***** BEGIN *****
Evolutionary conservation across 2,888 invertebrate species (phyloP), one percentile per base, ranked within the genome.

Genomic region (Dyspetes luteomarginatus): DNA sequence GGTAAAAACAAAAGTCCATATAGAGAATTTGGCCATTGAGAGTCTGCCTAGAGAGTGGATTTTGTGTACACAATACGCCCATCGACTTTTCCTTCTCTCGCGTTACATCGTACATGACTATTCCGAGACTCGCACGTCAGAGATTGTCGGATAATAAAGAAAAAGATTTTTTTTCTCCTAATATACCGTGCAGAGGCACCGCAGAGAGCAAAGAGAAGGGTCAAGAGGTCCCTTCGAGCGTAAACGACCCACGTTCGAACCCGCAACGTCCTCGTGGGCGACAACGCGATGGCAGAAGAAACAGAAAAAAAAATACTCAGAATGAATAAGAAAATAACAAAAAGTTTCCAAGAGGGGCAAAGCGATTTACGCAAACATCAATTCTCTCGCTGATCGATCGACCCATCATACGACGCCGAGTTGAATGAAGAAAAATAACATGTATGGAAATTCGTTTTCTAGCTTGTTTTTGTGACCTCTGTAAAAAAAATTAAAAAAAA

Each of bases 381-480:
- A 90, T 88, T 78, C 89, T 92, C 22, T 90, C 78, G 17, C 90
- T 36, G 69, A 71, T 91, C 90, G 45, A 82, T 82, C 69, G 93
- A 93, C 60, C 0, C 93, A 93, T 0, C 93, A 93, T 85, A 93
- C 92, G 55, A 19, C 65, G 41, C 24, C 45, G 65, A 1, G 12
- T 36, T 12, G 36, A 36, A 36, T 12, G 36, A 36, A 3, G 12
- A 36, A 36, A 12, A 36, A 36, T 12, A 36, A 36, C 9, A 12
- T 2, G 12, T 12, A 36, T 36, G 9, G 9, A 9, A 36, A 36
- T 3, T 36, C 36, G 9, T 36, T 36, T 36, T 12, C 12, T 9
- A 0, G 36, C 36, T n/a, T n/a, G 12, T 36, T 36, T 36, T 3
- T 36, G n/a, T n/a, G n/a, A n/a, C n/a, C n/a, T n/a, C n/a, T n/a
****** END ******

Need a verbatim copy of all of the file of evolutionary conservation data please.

Evolutionary conservation across 2,888 invertebrate species (phyloP), one percentile per base, ranked within the genome.

Genomic region (Dyspetes luteomarginatus): DNA sequence GGTAAAAACAAAAGTCCATATAGAGAATTTGGCCATTGAGAGTCTGCCTAGAGAGTGGATTTTGTGTACACAATACGCCCATCGACTTTTCCTTCTCTCGCGTTACATCGTACATGACTATTCCGAGACTCGCACGTCAGAGATTGTCGGATAATAAAGAAAAAGATTTTTTTTCTCCTAATATACCGTGCAGAGGCACCGCAGAGAGCAAAGAGAAGGGTCAAGAGGTCCCTTCGAGCGTAAACGACCCACGTTCGAACCCGCAACGTCCTCGTGGGCGACAACGCGATGGCAGAAGAAACAGAAAAAAAAATACTCAGAATGAATAAGAAAATAACAAAAAGTTTCCAAGAGGGGCAAAGCGATTTACGCAAACATCAATTCTCTCGCTGATCGATCGACCCATCATACGACGCCGAGTTGAATGAAGAAAAATAACATGTATGGAAATTCGTTTTCTAGCTTGTTTTTGTGACCTCTGTAAAAAAAATTAAAAAAAA

Each of bases 381-480:
- A 90, T 88, T 78, C 89, T 92, C 22, T 90, C 78, G 17, C 90
- T 36, G 69, A 71, T 91, C 90, G 45, A 82, T 82, C 69, G 93
- A 93, C 60, C 0, C 93, A 93, T 0, C 93, A 93, T 85, A 93
- C 92, G 55, A 19, C 65, G 41, C 24, C 45, G 65, A 1, G 12
- T 36, T 12, G 36, A 36, A 36, T 12, G 36, A 36, A 3, G 12
- A 36, A 36, A 12, A 36, A 36, T 12, A 36, A 36, C 9, A 12
- T 2, G 12, T 12, A 36, T 36, G 9, G 9, A 9, A 36, A 36
- T 3, T 36, C 36, G 9, T 36, T 36, T 36, T 12, C 12, T 9
- A 0, G 36, C 36, T n/a, T n/a, G 12, T 36, T 36, T 36, T 3
- T 36, G n/a, T n/a, G n/a, A n/a, C n/a, C n/a, T n/a, C n/a, T n/a